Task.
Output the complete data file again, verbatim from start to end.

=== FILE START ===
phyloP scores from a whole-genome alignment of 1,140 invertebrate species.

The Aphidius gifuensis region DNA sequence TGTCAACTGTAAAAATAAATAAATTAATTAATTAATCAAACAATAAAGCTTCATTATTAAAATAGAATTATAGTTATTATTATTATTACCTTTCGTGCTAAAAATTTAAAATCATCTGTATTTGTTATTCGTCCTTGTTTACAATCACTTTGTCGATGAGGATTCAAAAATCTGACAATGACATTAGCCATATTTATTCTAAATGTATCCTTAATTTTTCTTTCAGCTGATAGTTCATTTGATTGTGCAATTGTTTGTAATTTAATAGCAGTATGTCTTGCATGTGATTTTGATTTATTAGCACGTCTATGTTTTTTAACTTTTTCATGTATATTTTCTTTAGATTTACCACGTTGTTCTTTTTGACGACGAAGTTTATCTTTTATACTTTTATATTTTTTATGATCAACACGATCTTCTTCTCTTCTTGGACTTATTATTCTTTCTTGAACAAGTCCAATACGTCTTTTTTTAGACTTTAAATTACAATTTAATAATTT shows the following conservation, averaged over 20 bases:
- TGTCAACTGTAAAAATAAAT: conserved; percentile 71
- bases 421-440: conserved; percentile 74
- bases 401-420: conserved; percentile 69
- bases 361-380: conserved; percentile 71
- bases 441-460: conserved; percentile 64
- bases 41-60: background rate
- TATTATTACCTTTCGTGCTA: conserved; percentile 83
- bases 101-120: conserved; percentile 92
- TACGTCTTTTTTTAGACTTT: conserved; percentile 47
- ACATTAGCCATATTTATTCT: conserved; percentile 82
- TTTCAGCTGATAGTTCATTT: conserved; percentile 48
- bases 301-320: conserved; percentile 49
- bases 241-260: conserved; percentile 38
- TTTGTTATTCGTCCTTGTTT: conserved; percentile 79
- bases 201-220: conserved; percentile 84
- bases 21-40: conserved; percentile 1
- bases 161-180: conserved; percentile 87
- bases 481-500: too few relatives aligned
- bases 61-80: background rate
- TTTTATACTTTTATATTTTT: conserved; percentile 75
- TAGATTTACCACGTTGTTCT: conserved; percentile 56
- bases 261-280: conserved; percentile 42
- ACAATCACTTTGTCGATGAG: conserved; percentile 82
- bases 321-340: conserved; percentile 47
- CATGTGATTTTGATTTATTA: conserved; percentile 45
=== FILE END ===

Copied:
phyloP scores from a whole-genome alignment of 1,140 invertebrate species.

The Aphidius gifuensis region DNA sequence TGTCAACTGTAAAAATAAATAAATTAATTAATTAATCAAACAATAAAGCTTCATTATTAAAATAGAATTATAGTTATTATTATTATTACCTTTCGTGCTAAAAATTTAAAATCATCTGTATTTGTTATTCGTCCTTGTTTACAATCACTTTGTCGATGAGGATTCAAAAATCTGACAATGACATTAGCCATATTTATTCTAAATGTATCCTTAATTTTTCTTTCAGCTGATAGTTCATTTGATTGTGCAATTGTTTGTAATTTAATAGCAGTATGTCTTGCATGTGATTTTGATTTATTAGCACGTCTATGTTTTTTAACTTTTTCATGTATATTTTCTTTAGATTTACCACGTTGTTCTTTTTGACGACGAAGTTTATCTTTTATACTTTTATATTTTTTATGATCAACACGATCTTCTTCTCTTCTTGGACTTATTATTCTTTCTTGAACAAGTCCAATACGTCTTTTTTTAGACTTTAAATTACAATTTAATAATTT shows the following conservation, averaged over 20 bases:
- TGTCAACTGTAAAAATAAAT: conserved; percentile 71
- bases 421-440: conserved; percentile 74
- bases 401-420: conserved; percentile 69
- bases 361-380: conserved; percentile 71
- bases 441-460: conserved; percentile 64
- bases 41-60: background rate
- TATTATTACCTTTCGTGCTA: conserved; percentile 83
- bases 101-120: conserved; percentile 92
- TACGTCTTTTTTTAGACTTT: conserved; percentile 47
- ACATTAGCCATATTTATTCT: conserved; percentile 82
- TTTCAGCTGATAGTTCATTT: conserved; percentile 48
- bases 301-320: conserved; percentile 49
- bases 241-260: conserved; percentile 38
- TTTGTTATTCGTCCTTGTTT: conserved; percentile 79
- bases 201-220: conserved; percentile 84
- bases 21-40: conserved; percentile 1
- bases 161-180: conserved; percentile 87
- bases 481-500: too few relatives aligned
- bases 61-80: background rate
- TTTTATACTTTTATATTTTT: conserved; percentile 75
- TAGATTTACCACGTTGTTCT: conserved; percentile 56
- bases 261-280: conserved; percentile 42
- ACAATCACTTTGTCGATGAG: conserved; percentile 82
- bases 321-340: conserved; percentile 47
- CATGTGATTTTGATTTATTA: conserved; percentile 45